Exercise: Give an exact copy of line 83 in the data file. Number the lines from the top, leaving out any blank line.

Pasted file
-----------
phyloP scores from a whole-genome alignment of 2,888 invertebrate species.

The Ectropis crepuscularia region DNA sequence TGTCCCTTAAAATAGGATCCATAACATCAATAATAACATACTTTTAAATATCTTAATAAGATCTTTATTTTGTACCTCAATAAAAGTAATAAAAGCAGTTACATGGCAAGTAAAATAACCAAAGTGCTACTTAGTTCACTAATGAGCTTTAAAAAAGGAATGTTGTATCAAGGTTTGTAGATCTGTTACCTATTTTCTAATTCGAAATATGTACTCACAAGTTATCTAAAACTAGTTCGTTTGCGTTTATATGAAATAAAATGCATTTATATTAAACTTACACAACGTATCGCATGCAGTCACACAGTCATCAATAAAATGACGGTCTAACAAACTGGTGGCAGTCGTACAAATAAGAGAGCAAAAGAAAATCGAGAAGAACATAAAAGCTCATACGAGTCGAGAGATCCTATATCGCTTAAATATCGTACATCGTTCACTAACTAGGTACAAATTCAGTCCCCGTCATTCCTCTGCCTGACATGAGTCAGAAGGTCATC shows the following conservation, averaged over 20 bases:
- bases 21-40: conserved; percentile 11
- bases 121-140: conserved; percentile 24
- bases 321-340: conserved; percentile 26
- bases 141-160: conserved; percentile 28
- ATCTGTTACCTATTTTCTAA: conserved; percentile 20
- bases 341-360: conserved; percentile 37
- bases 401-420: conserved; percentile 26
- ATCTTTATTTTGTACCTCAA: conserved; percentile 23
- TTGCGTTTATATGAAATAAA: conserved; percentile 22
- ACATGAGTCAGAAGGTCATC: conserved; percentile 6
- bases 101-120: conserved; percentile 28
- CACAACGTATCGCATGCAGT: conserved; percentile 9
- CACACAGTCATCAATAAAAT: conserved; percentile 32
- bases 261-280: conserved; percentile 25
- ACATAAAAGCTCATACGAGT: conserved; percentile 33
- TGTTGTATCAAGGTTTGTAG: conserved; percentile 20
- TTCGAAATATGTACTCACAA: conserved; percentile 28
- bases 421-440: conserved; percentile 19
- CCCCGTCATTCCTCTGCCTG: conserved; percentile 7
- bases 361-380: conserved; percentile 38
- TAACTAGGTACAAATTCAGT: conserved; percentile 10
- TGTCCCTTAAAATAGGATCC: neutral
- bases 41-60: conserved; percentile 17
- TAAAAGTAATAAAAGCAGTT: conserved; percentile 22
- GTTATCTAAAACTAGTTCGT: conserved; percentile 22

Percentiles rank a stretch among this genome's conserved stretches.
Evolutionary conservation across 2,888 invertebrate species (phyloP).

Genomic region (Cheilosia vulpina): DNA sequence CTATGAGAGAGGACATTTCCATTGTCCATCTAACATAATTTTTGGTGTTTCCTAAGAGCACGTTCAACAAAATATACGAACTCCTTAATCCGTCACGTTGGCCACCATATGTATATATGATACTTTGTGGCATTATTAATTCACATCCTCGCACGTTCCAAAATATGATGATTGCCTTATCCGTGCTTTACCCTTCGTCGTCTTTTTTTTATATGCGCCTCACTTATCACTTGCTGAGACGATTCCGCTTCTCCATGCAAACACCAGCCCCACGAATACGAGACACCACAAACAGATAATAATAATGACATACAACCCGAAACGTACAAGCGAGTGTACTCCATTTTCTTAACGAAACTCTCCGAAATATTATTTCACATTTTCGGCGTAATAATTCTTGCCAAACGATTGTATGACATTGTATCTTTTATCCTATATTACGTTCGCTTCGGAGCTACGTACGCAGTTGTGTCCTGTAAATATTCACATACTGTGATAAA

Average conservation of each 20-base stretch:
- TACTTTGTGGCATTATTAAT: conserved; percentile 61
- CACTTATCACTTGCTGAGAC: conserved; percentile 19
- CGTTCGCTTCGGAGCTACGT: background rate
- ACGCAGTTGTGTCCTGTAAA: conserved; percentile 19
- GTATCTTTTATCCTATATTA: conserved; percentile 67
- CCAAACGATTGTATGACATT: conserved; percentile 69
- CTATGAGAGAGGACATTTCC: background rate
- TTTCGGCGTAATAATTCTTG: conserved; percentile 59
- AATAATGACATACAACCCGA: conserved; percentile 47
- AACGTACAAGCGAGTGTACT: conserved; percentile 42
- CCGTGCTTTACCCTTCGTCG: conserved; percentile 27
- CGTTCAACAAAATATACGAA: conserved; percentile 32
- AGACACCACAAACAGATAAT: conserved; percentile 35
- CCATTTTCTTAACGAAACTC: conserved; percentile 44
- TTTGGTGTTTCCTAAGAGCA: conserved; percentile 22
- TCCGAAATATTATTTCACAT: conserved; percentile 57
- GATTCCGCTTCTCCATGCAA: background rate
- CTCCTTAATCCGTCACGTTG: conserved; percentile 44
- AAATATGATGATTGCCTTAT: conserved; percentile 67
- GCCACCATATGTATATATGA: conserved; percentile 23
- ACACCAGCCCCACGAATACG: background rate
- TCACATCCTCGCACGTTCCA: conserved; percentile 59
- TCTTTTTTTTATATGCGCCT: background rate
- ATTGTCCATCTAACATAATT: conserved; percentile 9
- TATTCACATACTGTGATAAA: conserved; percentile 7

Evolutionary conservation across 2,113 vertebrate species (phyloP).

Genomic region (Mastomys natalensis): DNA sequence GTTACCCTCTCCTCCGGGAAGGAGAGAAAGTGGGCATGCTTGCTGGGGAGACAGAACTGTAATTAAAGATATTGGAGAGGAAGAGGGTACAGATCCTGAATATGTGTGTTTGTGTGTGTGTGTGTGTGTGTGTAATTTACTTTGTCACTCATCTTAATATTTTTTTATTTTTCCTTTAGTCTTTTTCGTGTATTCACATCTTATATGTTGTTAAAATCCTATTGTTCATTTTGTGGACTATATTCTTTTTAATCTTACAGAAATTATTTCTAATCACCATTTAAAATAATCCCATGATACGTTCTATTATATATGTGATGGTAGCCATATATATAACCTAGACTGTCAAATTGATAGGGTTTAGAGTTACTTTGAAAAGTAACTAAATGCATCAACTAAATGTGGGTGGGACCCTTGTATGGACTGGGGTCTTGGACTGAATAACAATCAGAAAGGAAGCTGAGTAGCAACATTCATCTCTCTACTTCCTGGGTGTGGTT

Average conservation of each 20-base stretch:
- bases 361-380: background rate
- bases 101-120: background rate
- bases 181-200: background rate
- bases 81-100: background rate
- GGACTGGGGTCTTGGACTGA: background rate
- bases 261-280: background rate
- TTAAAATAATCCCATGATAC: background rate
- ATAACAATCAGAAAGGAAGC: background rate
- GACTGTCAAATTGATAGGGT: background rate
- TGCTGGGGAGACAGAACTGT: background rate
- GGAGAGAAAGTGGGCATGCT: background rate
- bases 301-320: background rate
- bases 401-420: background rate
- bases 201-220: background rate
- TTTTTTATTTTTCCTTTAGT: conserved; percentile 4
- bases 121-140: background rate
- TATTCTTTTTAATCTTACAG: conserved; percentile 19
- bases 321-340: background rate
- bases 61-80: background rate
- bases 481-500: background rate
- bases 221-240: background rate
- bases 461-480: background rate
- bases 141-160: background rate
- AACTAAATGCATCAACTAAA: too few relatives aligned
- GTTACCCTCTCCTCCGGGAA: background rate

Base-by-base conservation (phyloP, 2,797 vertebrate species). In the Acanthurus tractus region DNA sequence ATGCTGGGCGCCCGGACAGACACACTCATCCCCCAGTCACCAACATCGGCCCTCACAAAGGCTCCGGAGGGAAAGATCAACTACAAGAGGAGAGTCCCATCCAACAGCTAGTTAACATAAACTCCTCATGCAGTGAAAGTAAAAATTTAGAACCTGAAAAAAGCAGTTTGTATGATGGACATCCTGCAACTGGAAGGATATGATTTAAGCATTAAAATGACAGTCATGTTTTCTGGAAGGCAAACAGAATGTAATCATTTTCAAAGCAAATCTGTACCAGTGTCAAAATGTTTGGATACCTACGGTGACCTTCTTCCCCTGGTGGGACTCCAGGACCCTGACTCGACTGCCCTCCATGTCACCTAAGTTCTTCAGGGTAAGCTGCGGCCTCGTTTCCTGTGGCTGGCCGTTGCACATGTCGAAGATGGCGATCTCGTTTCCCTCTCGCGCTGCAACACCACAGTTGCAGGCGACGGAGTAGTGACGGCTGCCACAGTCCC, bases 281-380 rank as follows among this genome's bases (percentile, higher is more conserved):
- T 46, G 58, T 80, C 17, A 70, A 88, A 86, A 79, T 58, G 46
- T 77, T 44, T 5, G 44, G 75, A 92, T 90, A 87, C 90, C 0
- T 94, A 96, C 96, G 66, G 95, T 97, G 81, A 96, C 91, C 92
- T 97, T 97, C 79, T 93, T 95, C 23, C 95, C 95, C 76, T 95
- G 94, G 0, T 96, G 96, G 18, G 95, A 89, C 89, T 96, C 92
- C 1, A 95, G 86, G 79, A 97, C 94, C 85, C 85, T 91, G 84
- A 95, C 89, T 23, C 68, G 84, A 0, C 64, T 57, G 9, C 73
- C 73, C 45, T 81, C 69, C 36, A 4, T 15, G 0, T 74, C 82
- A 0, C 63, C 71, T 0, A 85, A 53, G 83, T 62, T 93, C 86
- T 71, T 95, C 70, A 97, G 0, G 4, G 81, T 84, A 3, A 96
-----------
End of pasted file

- AACTAAATGCATCAACTAAA: too few relatives aligned